He could not have made himself clearer. And anyone with an open heart and mind – really, anyone who simply wanted to know the truth – would understand exactly what he was saying.

What is so frightening is that people – millions of people – believe the lie. And they believe it to the point that, if you're white and you voted for Trump, then you are, by default, a white nationalist, a racist.

Of course, Trump's cardinal sin was calling out hatred on the left as well as on the right, speaking against both neo-Nazis and antifa.

And, given his comments in the past about Mexicans and Muslims, which were either exaggerated or taken out of context, it was all too easy to create the Charlottesville Lie.


May God help our nation pursue the truth before a web of lies so entangles us that we can no longer find our way out.

Funny, we don't recall Brown ever holding Trump accountable for the web of lies he has spun over the years.

Other WND-published columnists joined in defending Trump. Ann Coulter wrote in an August 2018 column that "Last year, President Trump blamed 'both sides' for the bedlam at the rally to defend Confederate statues – sending the media into a moral panic. Naturally, Trump also denounced white supremacy, for anyone who missed it the first million times he did so."

In an April 2019 column, Larry Elder insisted that Trump was "widely misquoted," adding: "Why are so many Democrats and members of the media seemingly unaware of what Trump really said? Many know exactly what Trump said and what he meant. But the lie serves a purpose. It advances the Trump-is-racist narrative."

Coulter huffed in a May 2019 column: "I am in no mood to defend Trump, but the media's wholesale lying about Charlottesville is too much for any sane person to take. Everything the media say about it is the very definition of 'fake news.'" Shew went on to insist that "Trump clearly distinguished between the people 'protesting very quietly the taking down of the statue of Robert E. Lee' and 'the bad ones' – the 'neo-Nazis, white nationalists, whatever you want to call them,'" which, again, ignores the fact that "the bad ones" organized the statue protest.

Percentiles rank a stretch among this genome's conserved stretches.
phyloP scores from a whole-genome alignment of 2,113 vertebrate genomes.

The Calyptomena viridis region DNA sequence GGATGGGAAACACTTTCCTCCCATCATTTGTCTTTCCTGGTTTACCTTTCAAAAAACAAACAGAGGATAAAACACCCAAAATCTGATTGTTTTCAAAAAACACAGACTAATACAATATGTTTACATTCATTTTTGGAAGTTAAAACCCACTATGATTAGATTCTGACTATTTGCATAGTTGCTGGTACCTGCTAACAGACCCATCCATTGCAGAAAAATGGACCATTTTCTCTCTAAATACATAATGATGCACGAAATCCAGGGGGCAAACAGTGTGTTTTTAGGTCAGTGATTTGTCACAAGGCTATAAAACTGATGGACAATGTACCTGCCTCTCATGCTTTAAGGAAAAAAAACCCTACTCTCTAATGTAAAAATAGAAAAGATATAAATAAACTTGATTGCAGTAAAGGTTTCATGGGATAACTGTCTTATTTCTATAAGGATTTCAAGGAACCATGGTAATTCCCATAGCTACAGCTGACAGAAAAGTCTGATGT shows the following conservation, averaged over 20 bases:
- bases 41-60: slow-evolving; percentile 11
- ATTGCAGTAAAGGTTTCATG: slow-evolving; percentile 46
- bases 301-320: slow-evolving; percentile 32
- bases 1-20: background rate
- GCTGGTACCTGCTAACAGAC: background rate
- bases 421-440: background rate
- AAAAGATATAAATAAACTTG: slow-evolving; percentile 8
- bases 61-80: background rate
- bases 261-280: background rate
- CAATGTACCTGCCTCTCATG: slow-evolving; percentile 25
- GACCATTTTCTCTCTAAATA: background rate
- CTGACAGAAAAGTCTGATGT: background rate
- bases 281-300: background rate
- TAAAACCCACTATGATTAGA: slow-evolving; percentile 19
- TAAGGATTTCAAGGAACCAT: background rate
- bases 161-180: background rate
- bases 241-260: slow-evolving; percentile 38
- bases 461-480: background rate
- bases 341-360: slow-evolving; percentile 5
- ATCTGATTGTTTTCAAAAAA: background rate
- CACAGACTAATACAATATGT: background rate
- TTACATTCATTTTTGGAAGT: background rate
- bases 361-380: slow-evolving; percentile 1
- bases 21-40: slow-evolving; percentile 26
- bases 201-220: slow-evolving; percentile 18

A July 2019 column by Stu Tarlowe, filling in for longtime WND columnist Barry Farber, insisted that the Charlottesville protest "was not a 'white nationalist rally.' The events unfolded in reaction to the city's plan to yield to the pressures of political correctness and historical revisionism and take down a statue of Robert E. Lee, and to re-name the eponymous park where it stood." Tarlowe went on to assert that portraying Trump as praising both sides is a "blatant lie" and a "leftist, anti-American falsity," adding that "These lies have been repeated often enough (in accordance with Dr. Goebbels's maxim that a lie told big enough and repeated enough becomes the truth) that now the mere mention of the word 'Charlottesville,' as uttered by, say, Joe Biden in the video announcing his presidential candidacy (he called Charlottesville 'a defining moment for our nation'), conjures, like the words "Pearl Harbor," an image that will live in infamy."

News-side defense

This dubious defense of Trump also showed up on WND's "news" side. Art Moore complained in a January 2020 article:

At a black Baptist church Sunday commemorating Martin Luther King Jr., former Vice President Joe Biden repeated the false claim that President Trump referred to neo-Nazis as "very fine people" then linked the president to the Ku Klux Klan.


Biden repeated the claim that Trump had in mind neo-Nazis and white supremacists when he said there were "very fine people on both sides" of the debate. In fact, Trump immediately made it clear he was talking about people who wanted to maintain statues of Robert E. Lee and other Confederate figures, not "the neo-Nazis and white nationalists, because they should be condemned totally."